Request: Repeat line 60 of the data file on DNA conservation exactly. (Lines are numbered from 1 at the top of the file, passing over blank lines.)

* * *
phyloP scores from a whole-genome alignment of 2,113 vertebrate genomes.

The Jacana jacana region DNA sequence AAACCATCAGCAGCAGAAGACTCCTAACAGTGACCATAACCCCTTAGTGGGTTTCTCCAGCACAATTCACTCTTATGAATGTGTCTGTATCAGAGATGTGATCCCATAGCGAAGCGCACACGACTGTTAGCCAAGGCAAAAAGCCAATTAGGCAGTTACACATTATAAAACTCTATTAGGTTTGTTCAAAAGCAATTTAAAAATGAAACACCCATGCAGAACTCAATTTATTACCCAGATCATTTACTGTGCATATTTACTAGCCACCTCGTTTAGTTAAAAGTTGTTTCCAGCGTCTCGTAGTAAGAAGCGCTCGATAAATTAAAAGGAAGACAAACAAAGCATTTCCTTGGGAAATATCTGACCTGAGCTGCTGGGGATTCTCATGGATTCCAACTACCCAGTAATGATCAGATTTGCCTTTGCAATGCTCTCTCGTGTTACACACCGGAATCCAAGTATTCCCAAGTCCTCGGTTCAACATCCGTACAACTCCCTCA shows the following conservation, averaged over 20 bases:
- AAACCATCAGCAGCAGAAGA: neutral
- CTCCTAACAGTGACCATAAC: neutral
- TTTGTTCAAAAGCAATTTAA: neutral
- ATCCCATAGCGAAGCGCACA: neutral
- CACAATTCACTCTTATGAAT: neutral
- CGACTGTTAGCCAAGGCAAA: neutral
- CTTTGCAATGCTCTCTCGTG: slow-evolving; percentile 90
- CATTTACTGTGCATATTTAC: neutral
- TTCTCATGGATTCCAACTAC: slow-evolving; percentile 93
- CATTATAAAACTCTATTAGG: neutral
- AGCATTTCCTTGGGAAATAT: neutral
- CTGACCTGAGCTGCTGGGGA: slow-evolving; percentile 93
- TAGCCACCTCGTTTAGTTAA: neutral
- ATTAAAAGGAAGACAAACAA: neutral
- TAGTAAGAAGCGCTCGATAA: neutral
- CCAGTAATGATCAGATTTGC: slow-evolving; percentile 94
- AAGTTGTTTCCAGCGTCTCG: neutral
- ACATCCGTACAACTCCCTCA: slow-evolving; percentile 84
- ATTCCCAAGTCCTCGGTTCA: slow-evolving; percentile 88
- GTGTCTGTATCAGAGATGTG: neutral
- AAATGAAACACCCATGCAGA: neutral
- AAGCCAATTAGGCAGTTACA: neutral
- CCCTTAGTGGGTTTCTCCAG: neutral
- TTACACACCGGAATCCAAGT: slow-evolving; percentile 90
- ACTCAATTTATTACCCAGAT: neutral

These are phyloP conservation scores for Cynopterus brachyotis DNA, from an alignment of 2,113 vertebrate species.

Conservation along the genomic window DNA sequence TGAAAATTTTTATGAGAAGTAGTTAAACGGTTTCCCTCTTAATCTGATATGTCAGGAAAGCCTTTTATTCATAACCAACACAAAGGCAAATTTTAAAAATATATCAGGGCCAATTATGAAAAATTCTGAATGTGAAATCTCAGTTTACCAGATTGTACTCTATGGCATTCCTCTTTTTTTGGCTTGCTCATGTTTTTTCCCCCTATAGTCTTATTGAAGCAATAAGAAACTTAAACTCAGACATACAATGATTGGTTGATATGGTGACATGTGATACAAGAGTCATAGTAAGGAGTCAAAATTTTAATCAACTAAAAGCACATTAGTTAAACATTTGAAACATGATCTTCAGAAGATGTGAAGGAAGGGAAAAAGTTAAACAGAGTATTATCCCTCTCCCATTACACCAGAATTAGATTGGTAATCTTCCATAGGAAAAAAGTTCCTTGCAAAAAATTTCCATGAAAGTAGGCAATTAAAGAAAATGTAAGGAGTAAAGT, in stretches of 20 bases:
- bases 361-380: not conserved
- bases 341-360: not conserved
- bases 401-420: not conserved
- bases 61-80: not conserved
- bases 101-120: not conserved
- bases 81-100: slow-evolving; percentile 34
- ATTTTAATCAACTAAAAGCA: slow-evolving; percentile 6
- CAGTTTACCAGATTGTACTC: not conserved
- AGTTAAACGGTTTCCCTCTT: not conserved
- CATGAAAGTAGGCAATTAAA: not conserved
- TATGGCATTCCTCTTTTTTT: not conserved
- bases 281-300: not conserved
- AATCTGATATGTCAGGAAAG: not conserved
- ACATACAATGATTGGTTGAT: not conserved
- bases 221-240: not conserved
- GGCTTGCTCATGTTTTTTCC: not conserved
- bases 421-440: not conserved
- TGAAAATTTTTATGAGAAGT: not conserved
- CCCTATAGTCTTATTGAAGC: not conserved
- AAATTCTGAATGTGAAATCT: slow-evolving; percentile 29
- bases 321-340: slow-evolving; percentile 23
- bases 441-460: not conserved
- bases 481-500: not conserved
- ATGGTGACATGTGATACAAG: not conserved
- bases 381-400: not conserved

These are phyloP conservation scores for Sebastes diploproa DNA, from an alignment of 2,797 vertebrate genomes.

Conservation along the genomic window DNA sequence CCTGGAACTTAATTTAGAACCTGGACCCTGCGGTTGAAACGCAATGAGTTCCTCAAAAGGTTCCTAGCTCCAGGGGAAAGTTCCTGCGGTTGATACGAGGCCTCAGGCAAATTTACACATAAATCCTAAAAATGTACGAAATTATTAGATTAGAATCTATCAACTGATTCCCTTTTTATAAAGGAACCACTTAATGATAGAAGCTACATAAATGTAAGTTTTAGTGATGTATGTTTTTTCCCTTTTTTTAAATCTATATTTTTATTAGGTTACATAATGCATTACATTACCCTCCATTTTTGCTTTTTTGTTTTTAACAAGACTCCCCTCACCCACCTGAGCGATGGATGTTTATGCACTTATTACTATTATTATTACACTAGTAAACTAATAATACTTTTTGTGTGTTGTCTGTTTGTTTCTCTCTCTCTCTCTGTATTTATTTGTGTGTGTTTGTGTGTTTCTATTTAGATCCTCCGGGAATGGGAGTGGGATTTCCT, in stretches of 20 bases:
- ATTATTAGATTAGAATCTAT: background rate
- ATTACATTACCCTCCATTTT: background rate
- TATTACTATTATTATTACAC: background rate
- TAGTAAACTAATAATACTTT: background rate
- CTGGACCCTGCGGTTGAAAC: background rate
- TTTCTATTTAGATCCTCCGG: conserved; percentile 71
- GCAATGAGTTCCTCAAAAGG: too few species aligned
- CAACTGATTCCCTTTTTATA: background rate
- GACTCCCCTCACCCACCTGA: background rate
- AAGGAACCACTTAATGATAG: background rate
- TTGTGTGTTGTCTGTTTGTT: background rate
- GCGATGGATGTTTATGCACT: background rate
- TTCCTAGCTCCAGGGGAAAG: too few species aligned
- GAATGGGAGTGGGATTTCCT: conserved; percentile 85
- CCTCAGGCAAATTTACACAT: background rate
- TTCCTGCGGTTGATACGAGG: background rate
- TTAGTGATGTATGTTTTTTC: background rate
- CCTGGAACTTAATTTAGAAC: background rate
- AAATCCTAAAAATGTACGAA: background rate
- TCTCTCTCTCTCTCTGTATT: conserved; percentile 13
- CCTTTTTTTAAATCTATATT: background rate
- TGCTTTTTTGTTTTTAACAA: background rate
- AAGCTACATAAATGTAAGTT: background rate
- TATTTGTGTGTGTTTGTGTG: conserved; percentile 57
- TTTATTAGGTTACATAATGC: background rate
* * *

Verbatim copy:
- TAGTAAACTAATAATACTTT: background rate